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Role of the Clinical Breast Examination in Breast Cancer Screening

Does This Patient Have Breast Cancer?

Authors


Abstract

QUESTION: The authors, in an article for the JAMA section on the rational clinical examination, consider the evidence on whether and how to use clinical breast examination as a cancer screening technique.

BACKGROUND: Breast cancer is a common disease, particularly in older women. The authors note that by age 70 the annual incidence of breast cancer is one in 200 women. Breast cancer survival is strongly influenced by the stage of the disease at the time of diagnosis. As a result, it is important to consider how best to screen for this disease.

In recent years there has been considerable attention in the clinical literature and in the popular media paid to the screening strategies of breast self-examination and of screening mammography, but somewhat less to the potential role of the breast examination by the healthcare provider. In actual clinical practice, the same woman may be the recipient of any, none, or all of these screening modalities. The best way to combine these screening strategies, particularly in the case of the older woman, remains a subject of some uncertainty and controversy.

DATA SOURCES: Data were obtained from a MEDLINE search of the English-language literature for 1966 through 1997 and additional articles as identified by the authors.

STUDY SELECTION CRITERIA: In their evaluation of the effectiveness of clinical breast examination, the authors included both controlled trials and case-controlled studies in which clinical breast examination was used as a component of the screening. Study of breast examination technique considered both clinical studies and studies using silicone breast models.

DATA EXTRACTION: The combined data from the trials included information on approximately 200,000 women who received a breast cancer screening intervention (mammography and/or clinical breast examination). However, none of the studies made the direct comparison of a group receiving clinical breast examination as a sole intervention with a control group that did not receive any screening. Data on the utility of clinical breast examination were partially derived from studies where that screening modality was used in combination with mammography.

MAIN RESULTS: A number of trials of cancer screening have demonstrated a reduction in mortality from the use of mammography and clinical breast examination as combined screening strategies compared with no screening, with the inference that the reduction in mortality comes from the earlier detection of breast cancer. The percentage of the detected cancers that are detected in the trials by clinical breast examination despite having been missed on mammography varies across the trials from a low of 3% of the detected cancers to a high of 45%. It is speculative whether the marginal contribution of clinical breast examination to the mortality reduction in these screening trials corresponds to the percentage of cancers detected by clinical breast examination alone.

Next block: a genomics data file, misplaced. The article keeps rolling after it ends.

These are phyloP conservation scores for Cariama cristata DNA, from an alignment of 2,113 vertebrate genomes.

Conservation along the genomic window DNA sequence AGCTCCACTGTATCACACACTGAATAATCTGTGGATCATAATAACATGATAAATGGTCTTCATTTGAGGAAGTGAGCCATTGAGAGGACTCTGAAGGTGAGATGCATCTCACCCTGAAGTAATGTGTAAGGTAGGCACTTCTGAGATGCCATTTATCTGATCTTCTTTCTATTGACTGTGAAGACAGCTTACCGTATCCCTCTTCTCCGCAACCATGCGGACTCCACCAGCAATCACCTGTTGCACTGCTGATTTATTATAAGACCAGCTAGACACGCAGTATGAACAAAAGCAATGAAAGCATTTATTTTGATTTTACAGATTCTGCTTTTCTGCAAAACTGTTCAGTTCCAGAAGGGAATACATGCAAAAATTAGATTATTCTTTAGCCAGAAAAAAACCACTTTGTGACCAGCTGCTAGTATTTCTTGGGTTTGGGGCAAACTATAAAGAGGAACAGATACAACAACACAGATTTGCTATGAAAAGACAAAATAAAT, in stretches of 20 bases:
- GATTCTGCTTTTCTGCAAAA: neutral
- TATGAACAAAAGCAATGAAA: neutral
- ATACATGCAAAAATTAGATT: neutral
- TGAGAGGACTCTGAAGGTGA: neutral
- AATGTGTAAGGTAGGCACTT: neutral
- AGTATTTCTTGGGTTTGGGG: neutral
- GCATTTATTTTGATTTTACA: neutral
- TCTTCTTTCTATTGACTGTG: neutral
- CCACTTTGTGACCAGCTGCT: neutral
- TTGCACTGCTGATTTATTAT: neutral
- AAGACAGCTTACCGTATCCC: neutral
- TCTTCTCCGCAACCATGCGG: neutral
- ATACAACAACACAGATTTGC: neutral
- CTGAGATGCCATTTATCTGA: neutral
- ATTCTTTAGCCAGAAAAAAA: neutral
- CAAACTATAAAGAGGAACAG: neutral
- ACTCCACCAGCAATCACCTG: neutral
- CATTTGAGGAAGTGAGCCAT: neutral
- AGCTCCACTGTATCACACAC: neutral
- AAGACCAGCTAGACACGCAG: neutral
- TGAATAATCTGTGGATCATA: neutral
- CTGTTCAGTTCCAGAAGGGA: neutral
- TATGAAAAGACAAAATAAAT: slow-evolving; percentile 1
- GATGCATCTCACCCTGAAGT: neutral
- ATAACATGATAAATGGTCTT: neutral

In most of the clinical trials, the technique of breast examination reportedly was not well described. It is unclear therefore how much the technique of breast examination used varied within and among the clinical trials. Data from studies using examinations of breast models made of silicone demonstrated that test performance accuracy correlated with a lengthier breast examination, better breast examination technique, and perhaps with examiner experience.

The report includes data from six comparator studies and from two demonstration projects. Of the six comparator studies, four compared a screened population with an unscreened population and two compared different intensities of screening strategies. None of the eight clinical trials was directed to a geriatric population and in fact older women were excluded by upper age entry criteria from the six comparator studies. (The upper age limit for study entry in the six comparator studies varied from 49 to 64.)

CONCLUSION: The authors drew on the pooled results of these eight studies to conclude that clinical breast examination has a sensitivity of 54% (95% confidence interval, 48.3–59.8) and a specificity of 94% (95% confidence interval, 90.2–96.9). The authors conclude that screening clinical breast examination should be done for women age older than 40.

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